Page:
With that said, Moz is very useful due to its comprehensive coverage, especially for SEOs working in smaller or newer verticals. In many cases, it is exceedingly difficult to find keywords for newer trending topics, so more keywords are definitely better here.
An average of 64 percent coverage for real user data from GSC for selected domains was very impressive This also tells you that while Moz’s results can tend to go down rabbit holes, they tend to get a lot right as well. They have traded off a loss of fidelity for comprehensiveness.
Ahrefs was my favorite in terms of quality due to their nice marriage of comprehensive results with the minimal amount of clearly unrelated queries.
It had the lowest number of average reported keyword results per vendor, but this is actually misleading due to the large outlier from SEMrush. Across the various searches it tended to return a nice array of terms without a lot of clutter to wade through.
Most impressive to me was a specific type of niche grill that shared a name with a popular location. The results from Ahrefs stayed right on point, while SEMrush returned nothing, and Moz went off on tangents with many keywords related to the popular location.
SEMrush overall offered great quality, with 90 percent of the keywords being unique It was also on par with Ahrefs in terms of matching queries from GSC.
It was, however, the most inconsistent in terms of the number of results returned. It yielded 1,000+ keywords (actually 5,000) for Internet and Telecom > Telecommunications yet only covered 22 percent of the queries in GSC. For another result, it was the only one not to return related keywords. This is a very small dataset, so there is clearly an argument that these were anomalies.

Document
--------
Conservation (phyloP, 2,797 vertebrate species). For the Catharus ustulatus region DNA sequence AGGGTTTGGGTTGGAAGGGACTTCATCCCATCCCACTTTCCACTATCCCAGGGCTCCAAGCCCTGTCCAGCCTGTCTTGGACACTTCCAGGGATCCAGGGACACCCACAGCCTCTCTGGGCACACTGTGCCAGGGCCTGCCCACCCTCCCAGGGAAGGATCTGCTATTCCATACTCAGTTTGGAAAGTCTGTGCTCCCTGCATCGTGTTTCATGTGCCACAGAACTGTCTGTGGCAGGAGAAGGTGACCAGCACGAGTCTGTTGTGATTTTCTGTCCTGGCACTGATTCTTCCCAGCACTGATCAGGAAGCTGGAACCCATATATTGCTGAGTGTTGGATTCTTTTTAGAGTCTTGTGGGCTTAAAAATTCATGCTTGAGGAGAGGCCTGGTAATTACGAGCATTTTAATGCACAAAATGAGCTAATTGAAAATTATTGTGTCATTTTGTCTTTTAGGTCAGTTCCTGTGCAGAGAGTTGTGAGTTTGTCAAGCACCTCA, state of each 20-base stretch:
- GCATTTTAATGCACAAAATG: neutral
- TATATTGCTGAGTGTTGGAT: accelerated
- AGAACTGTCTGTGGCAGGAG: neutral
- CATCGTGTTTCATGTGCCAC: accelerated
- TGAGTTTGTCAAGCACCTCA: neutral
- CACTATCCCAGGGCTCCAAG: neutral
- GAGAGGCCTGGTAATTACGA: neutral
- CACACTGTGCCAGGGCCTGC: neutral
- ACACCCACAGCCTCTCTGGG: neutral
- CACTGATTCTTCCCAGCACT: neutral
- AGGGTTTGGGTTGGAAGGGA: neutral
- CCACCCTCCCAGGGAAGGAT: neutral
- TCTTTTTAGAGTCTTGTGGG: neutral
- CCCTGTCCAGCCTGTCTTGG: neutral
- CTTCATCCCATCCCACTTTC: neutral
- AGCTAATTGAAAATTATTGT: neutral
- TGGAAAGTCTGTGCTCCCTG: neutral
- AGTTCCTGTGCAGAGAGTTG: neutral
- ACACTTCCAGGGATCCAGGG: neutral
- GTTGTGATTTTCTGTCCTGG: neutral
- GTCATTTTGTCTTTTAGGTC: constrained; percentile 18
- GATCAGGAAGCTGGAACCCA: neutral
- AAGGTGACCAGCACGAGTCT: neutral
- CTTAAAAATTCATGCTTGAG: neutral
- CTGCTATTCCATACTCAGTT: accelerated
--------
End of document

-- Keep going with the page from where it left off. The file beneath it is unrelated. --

Google: People Also Search For/Related Searches
These results were extremely interesting because they tended to more closely match the types of searches users would make while in a particular buying state, as opposed to those specifically related to a particular phrase.
For example, looking up “[term] shower curtains” returned “[term] toilet seats.”
These are unrelated from a semantic standpoint, but they are both relevant for someone redoing their bathroom, suggesting the similarities are based on user intent and not necessarily the keywords themselves.
Also, since data from “people also search” are tied to the individual results in Google search engine result pages (SERPs), it is hard to say whether the terms are related to the search query or operate more like site links, which are more relevant to the individual page.
In addition, there is a Chrome add-on called Keywords Everywhere which will expose these terms in search results, as shown in several SERP screen shots throughout the article.
Especially for in-house marketers, it is important to understand which tools tend to have data most aligned to your vertical. In this analysis, we showed some benefits and drawbacks of a few popular tools across a small sample of topics. We hoped to provide an approach that could form the underpinnings of your own analysis or for further improvement and to give SEOs a more practical way of choosing a research tool.
Keyword research tools are constantly evolving and adding newly found queries through the use of clickstream data and other data sources. The utility in these tools rests squarely on their ability to help us understand more succinctly how to better position our content to fit real user interest and not on the raw number of keywords returned. Don’t just use what has always been used. Test various tools and gauge their usefulness for yourself.
Opinions expressed in this article are those of the guest author and not necessarily Search Engine Land. Staff authors are listed here.